As the winner of our 2013 Travel Film Scholarship, Andrés traveled to New Orleans to capture its unique culture and rich traditions.
Arriving in the place where everything happened makes me truly understand how huge the devastation was, but also allows me hear personal stories of people who was here during the hurricane.
Such is the case of Bernard, who decided to stay in the city after making sure that his family, already evacuated, was safe. He needed to fight for his house, the home he built that was his life. When Katrina hit the mouth of the Mississippi, the levees (especially built for keeping the city dry) didn´t work as they should. The rest is an already known story. Bernard was at his house when the city lost power, water supply, telephone signal. Many people evacuated but those who stayed - they were now in land of nobody.
Our fourth day in New Orleans was just insane. Everything started around 11am, when after an hour of waiting for a cab that never arrived, and with only one hour left to reach our float, we decided to pick our gear and jump in to the street. “Our float”? Yeah! The trip included an amazing surprise: spending an entire day riding one of the Mardi Gras parade floats with the Krewe of Tucks! There are thousands of people looking for this presents (called "throws"), and they all have been waiting for the floats for the last year - so they get pretty excited. And being up there on the float, with the power of making them all happy, is just an incredible and unforgettable experience.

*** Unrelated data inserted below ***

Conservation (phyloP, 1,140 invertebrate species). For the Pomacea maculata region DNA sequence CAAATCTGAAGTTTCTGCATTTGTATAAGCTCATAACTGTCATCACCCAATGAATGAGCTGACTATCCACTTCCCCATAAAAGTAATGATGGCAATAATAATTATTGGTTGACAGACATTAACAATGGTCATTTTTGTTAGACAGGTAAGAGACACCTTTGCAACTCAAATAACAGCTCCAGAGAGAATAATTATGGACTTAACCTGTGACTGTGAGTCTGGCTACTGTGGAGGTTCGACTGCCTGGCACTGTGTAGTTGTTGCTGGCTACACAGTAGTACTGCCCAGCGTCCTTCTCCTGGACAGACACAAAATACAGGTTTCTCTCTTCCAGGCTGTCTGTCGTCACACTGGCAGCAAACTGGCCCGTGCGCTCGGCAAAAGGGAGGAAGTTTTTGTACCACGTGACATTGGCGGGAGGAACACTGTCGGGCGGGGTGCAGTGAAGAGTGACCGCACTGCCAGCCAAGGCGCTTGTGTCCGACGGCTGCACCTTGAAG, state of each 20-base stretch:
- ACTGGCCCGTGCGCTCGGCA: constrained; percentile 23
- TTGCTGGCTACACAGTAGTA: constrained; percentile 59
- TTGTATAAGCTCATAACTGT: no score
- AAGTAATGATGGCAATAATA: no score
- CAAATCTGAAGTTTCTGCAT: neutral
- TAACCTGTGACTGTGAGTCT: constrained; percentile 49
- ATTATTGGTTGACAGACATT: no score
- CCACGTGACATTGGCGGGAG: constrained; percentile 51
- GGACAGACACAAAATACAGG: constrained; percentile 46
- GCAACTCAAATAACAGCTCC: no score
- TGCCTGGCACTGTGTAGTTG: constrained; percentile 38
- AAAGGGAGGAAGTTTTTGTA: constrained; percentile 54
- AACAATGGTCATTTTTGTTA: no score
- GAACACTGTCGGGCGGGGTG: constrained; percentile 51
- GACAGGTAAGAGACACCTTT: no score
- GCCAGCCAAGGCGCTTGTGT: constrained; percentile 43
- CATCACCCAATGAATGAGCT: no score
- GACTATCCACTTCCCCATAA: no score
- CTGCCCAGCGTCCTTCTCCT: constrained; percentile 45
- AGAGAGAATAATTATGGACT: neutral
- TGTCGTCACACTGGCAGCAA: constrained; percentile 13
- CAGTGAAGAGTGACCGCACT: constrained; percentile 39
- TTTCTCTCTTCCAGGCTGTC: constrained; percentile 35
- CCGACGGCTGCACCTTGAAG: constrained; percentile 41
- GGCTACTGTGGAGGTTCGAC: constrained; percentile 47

On our sixth day in New Orleans we had the great pleasure of meeting the Red Flame Hunters, one of the most unique Indian tribes of New Orleans. “Every tribe has the same line up of people, they have all the same positions. But we are the only kids tribe that I know right now, we are the only tribe of kids, and thats amazing”, says Justin, the Big Chief of the gang. His pride for his tribe oozes out of every single one of his pores. As part of the Red Flame Hunters, Justin has been taught not only the respect for his roots and traditions as an Indian, but also for his mates and the community. It is a long journey to become a Big Chief, and he knows that besides it being a big honour, it is also a huge responsibility.
Mr. Ed Buckner is the mentor of the kids. He does an exceptional job of not only organising their work but also acting like the father they don´t have in every way. Most of these kids come from families with few resources in which their mothers are in charge of everything, and work long hours that don´t allow them to be with their kids as much as they would like to. Instead of leaving the kids to their own devices, the Red Flame Hunters provides a safe environment and an amazing life school. “It´s a blessing to be out on Mardi Gras day, to show everybody all the work that you have done over the year.", says Justin.